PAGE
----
You see that even in our own family of planets there are many kinds of conditions. In the different families of planets that belong to the different suns (stars) the conditions are even more various. To understand them we must study our own planets. And if we can find out even a little about them it will help us to discover something about the circumstances on other worlds than ours.

Do not forget, all this while, that the stars and our sun are like each other, because they shine by their own light, as a candle or an electric light shines by its own light. And all the planets of our family—Mercury, Venus, Jupiter, Saturn, and so forth—are like each other in one thing at least. No one of them shines by its own light. They only shine by light reflected from the sun.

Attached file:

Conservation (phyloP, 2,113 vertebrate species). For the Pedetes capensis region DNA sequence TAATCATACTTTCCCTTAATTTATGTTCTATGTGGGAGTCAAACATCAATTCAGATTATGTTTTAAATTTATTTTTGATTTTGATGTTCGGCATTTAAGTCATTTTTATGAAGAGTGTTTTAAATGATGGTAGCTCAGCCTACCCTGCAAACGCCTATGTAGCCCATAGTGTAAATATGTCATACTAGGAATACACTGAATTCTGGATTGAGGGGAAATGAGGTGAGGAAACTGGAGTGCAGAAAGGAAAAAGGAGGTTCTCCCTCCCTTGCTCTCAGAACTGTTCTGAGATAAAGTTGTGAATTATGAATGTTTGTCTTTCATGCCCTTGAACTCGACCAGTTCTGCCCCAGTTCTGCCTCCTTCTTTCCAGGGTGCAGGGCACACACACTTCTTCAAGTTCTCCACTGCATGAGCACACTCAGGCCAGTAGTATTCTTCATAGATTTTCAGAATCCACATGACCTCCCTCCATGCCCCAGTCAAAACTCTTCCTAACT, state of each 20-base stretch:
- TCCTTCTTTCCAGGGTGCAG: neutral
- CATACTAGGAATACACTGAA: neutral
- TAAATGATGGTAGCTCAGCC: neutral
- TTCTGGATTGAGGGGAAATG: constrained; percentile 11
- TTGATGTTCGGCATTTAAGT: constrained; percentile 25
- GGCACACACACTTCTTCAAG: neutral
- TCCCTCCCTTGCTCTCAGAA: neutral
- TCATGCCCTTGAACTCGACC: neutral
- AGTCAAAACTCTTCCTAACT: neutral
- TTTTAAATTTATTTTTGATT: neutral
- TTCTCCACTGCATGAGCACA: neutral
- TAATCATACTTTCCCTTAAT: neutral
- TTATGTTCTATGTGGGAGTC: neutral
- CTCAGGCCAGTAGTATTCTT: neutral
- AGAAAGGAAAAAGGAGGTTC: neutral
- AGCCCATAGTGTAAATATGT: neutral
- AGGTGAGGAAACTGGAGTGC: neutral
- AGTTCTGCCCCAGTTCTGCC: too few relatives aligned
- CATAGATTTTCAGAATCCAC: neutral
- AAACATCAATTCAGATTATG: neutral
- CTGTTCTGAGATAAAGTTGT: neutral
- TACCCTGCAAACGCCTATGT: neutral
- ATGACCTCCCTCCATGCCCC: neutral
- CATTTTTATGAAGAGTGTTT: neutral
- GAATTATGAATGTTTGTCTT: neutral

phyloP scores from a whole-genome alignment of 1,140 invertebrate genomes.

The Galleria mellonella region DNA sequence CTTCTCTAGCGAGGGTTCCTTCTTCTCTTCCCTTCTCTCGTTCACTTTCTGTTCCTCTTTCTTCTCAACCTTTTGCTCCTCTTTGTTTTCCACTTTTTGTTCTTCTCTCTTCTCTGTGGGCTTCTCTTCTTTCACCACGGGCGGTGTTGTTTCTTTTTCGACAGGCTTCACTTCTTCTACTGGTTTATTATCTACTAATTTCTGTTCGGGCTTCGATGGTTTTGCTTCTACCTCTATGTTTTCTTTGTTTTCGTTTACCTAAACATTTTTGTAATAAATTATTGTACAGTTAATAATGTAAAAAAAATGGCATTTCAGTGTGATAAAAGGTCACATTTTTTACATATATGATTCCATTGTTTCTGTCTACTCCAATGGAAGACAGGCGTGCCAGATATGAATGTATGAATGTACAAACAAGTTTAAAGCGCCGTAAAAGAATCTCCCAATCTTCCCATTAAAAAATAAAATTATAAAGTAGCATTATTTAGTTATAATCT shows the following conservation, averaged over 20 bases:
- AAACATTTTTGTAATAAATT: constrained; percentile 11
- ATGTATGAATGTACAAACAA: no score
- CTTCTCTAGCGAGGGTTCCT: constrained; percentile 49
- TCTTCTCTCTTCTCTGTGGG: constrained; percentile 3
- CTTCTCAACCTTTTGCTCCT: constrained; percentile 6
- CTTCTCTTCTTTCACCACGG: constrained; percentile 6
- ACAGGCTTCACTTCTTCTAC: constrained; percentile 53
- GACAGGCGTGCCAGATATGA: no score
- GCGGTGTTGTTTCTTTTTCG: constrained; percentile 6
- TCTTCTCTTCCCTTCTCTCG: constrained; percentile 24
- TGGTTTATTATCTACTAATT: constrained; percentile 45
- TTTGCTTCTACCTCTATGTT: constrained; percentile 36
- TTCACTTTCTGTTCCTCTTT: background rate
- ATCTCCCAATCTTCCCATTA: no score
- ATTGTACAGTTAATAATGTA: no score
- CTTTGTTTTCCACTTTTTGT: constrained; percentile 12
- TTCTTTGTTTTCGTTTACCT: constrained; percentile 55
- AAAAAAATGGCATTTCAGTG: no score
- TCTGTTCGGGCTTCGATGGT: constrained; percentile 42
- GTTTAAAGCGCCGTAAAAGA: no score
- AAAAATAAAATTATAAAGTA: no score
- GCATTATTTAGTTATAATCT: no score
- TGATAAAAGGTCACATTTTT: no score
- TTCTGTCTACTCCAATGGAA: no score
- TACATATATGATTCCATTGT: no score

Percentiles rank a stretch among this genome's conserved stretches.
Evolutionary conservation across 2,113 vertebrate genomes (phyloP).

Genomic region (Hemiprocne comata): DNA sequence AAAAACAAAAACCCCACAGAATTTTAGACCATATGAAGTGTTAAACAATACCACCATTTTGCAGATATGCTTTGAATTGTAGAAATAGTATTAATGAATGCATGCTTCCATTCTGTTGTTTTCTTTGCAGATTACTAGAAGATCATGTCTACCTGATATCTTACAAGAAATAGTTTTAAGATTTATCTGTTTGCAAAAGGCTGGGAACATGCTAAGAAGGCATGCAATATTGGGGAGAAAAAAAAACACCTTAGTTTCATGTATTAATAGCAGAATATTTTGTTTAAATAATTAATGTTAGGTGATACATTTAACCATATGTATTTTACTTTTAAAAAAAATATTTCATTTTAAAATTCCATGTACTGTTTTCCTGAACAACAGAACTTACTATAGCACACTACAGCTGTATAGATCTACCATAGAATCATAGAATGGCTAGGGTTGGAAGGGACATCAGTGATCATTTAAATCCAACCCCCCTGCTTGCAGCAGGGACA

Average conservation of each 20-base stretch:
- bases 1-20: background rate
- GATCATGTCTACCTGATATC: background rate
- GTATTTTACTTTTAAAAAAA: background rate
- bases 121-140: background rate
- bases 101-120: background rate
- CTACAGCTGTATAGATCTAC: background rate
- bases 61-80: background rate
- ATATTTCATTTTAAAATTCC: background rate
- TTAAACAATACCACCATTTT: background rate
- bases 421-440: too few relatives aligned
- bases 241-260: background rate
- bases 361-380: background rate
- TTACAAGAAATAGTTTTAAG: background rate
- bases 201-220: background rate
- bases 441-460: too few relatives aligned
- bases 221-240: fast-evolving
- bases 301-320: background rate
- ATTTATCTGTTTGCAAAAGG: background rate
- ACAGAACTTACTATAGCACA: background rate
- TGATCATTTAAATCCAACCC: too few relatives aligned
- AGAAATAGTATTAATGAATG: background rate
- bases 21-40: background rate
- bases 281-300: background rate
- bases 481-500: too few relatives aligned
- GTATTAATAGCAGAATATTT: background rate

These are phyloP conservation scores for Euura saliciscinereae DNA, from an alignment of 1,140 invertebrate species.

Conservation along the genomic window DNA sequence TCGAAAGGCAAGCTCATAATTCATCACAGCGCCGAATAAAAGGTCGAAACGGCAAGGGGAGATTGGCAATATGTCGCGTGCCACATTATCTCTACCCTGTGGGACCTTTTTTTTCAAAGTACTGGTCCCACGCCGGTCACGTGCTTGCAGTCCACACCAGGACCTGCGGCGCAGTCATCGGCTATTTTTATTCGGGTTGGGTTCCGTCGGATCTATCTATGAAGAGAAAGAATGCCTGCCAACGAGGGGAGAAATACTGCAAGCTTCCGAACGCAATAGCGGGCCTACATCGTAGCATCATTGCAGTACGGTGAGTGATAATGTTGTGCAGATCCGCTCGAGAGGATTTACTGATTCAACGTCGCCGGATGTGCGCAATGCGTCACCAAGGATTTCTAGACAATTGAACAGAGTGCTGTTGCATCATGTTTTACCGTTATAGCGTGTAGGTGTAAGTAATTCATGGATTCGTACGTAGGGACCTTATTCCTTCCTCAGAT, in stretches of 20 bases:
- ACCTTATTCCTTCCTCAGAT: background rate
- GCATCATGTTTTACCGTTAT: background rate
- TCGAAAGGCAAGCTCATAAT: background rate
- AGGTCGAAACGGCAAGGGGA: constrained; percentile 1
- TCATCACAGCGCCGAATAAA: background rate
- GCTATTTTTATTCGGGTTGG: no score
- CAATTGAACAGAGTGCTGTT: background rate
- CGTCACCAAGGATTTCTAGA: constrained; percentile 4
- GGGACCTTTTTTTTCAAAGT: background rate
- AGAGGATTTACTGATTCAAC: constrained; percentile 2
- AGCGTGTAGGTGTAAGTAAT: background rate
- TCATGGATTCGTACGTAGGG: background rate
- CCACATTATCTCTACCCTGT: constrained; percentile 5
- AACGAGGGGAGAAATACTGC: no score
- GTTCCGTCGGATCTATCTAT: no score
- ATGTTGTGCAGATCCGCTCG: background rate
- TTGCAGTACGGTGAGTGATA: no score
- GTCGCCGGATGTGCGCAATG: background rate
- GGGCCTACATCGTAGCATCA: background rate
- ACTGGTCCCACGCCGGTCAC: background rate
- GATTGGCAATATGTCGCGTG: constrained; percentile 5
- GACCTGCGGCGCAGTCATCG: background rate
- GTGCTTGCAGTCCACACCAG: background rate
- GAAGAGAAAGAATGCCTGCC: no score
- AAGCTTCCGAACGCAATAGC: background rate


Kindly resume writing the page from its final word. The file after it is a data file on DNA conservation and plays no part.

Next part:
If you hold up a ball near a candle or an electric light at night, the ball will be bright on the side that is turned toward the light (and, of course, darker on the other side). It is just so with the planets. No one of them has any light of its own. If there were no sun you would never see the planets at all.

They might be there all the time, but you would not know they were there, because they would reflect no light to you. Our moon, too, shines by the sun's light. If the sun were suddenly snuffed out, as a candle sometimes is, the moon would send out no light. None of the sun's light would shine on the moon then, and so no light would come from the moon to us.

In one special way, then, the planets are very different from the sun. The sun and all the stars shine by their own light. The planets and the moon shine by sunlight, not  by their own light. This is one of the many differences between planets and suns, and it is, perhaps, the most striking one of all. You must not forget it.